Expectations for non-baryonic dark matter are founded principally in Big Bang nucleosynthesis calculations, which indicate that the missing mass of the universe is not likely to be baryonic. The supersymmetric standard model (SUSY) offers a promising framework for expectations of particle species which could satisfy the observed properties of dark matter. The most likely SUSY candidate for a dark matter particle is the lightest supersymmetric particle (LSP), the neutralino χ01, which is a superposition of the fermionic superpartners of the Higgs and neutral gauge bosons. In order to be consistent with an early-universe annihilation rate leaving proper relic abundances, such a particle should have a small but measureable interaction cross section with ordinary matter. Specifically, a cross section for interaction between a neutralino and a nucleon in ordinary matter of the order of the electro-weak scale would be consistent with a meaningful cosmological role for the particle. This expectation of a weak interaction together with the expected mass range of the neutralino, 10 to 1000 GeV, produce the acronym "WIMP": Weakly Interacting Massive Particle. By virtue of their weak-scale interaction, WIMPs should be able to be observed by directly detecting their interactions with ordinary matter. Note that this detection procedure is not specific to neutralinos - any WIMP with comparable mass and scattering cross section is detectable in this manner.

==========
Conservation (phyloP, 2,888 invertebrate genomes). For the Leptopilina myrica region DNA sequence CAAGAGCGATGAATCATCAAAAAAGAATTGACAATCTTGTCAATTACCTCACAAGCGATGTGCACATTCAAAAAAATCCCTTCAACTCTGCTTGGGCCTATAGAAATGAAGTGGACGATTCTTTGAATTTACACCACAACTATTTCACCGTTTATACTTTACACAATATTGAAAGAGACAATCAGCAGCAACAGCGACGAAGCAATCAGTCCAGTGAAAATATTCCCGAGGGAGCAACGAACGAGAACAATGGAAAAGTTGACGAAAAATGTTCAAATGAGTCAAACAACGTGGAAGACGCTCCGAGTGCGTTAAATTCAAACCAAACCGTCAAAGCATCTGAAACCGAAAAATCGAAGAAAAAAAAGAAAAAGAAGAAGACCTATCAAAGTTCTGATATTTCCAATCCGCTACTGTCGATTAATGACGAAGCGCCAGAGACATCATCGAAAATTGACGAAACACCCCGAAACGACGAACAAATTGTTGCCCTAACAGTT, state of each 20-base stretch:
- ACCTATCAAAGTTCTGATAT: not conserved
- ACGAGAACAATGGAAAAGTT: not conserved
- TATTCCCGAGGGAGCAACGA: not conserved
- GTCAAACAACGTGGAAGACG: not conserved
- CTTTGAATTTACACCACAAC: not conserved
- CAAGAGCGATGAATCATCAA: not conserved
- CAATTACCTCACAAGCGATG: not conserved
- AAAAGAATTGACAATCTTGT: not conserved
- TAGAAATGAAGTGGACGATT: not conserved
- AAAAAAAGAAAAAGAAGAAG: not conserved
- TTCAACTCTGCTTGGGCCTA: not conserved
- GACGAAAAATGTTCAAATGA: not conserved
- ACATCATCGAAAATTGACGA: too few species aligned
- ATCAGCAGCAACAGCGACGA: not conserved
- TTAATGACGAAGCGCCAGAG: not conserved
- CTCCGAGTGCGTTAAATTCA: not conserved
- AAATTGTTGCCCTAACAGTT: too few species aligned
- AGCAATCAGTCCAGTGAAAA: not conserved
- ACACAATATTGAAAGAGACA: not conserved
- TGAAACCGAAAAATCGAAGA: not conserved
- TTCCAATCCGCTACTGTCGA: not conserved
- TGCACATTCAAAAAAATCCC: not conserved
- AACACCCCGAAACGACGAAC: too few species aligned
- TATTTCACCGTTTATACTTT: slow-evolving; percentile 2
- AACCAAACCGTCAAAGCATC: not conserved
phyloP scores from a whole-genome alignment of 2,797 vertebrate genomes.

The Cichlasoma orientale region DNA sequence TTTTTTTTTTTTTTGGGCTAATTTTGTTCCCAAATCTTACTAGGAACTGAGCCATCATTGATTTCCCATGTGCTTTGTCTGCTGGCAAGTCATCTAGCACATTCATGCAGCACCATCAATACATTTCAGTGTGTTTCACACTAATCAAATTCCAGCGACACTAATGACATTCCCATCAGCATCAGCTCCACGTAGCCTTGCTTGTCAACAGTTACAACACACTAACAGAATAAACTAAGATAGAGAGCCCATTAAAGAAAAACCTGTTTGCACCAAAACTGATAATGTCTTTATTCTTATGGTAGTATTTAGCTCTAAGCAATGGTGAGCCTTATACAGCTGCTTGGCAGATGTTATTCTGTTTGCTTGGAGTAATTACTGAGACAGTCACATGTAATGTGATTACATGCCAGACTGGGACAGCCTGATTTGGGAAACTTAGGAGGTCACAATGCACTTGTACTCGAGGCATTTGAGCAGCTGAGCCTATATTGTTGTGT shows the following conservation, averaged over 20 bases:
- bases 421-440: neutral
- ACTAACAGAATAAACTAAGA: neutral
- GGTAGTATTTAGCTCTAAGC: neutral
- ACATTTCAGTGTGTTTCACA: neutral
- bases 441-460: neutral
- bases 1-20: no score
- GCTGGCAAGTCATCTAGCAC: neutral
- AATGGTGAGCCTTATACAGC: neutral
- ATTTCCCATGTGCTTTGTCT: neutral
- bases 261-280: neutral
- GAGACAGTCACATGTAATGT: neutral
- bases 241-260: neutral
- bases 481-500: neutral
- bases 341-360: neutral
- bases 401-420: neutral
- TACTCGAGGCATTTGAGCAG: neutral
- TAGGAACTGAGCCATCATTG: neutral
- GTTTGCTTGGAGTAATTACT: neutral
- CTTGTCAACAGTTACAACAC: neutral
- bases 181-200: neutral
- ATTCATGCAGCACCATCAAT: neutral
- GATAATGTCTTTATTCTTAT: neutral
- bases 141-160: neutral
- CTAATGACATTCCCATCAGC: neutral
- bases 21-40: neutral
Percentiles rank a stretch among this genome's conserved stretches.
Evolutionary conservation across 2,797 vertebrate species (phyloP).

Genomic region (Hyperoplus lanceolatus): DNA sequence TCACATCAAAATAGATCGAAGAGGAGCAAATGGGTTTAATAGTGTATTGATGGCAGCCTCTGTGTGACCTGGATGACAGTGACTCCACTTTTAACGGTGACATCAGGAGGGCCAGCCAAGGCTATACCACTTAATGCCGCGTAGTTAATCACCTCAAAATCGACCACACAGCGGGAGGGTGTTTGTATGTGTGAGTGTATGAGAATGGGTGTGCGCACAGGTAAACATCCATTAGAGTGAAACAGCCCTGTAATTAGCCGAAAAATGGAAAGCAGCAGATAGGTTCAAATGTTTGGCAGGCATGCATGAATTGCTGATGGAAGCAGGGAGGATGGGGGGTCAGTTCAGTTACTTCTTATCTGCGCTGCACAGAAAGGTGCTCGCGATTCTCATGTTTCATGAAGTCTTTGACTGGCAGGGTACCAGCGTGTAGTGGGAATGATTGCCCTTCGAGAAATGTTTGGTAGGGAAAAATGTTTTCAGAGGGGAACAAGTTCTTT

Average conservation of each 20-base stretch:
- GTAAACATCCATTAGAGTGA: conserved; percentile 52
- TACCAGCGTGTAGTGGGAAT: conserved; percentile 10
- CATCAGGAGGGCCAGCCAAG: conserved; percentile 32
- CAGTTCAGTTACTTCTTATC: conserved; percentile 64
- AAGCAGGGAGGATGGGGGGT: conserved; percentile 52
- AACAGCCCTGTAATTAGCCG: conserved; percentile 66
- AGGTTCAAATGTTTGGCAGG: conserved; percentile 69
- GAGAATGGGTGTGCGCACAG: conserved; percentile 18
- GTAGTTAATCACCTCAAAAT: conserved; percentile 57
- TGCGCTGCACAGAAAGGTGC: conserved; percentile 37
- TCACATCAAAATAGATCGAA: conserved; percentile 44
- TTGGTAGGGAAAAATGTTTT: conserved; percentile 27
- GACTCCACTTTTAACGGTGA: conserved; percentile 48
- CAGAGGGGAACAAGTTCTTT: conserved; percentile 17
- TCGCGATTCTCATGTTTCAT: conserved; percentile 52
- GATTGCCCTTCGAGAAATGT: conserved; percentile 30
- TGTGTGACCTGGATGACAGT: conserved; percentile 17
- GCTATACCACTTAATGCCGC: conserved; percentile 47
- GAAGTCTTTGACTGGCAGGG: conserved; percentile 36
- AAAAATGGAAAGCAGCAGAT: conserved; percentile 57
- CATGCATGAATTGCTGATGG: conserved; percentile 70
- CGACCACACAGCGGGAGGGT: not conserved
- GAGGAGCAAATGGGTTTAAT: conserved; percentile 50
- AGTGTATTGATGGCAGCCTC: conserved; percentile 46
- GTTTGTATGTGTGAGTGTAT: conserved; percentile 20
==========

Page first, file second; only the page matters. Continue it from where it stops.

According to models of cosmological structure formation, the luminous matter of galaxies is gravitationally bound to a more massive, sprawling halo of dark matter. Should the dark matter of the universe consist of unidentified particles, our solar system and our planet would be passing through a flux of these dark matter particles which constitute the dark halo of the Milky Way galaxy. WIMP dark matter could then be detected directly as the Earth (and some detection apparatus beneath its surface) pass through our galaxy's DM halo. Given the expected weak interaction scale of the neutralino-nucleon scattering, galactic WIMPs should deposit a measurable amount of energy in an appropriately sensitive detector apparatus. This can occur through elastic scattering between an incident WIMP and a nucleus in the fiducial volume of some monitored detector material. The CDMS experiments (and many others) aim to measure the recoil energy imparted to detector nuclei through neutralino-nucleon collisions by employing sensitive phonon detection equipment coupled to arrays of cryogenic germanium and silicon crystals. The phonon signals generated within the crystal detectors can be processed and interpreted with information about known background rates. If found, a confidently identified above-background event rate would be analyzed to determine the nature of the responsible interaction -- perhaps enabling an identification of WIMPs. Conversely, a null WIMP-nucleon scattering find can be used to improve greatly current limits on the possible neutralino interaction cross section.
Last updated April 28, 2007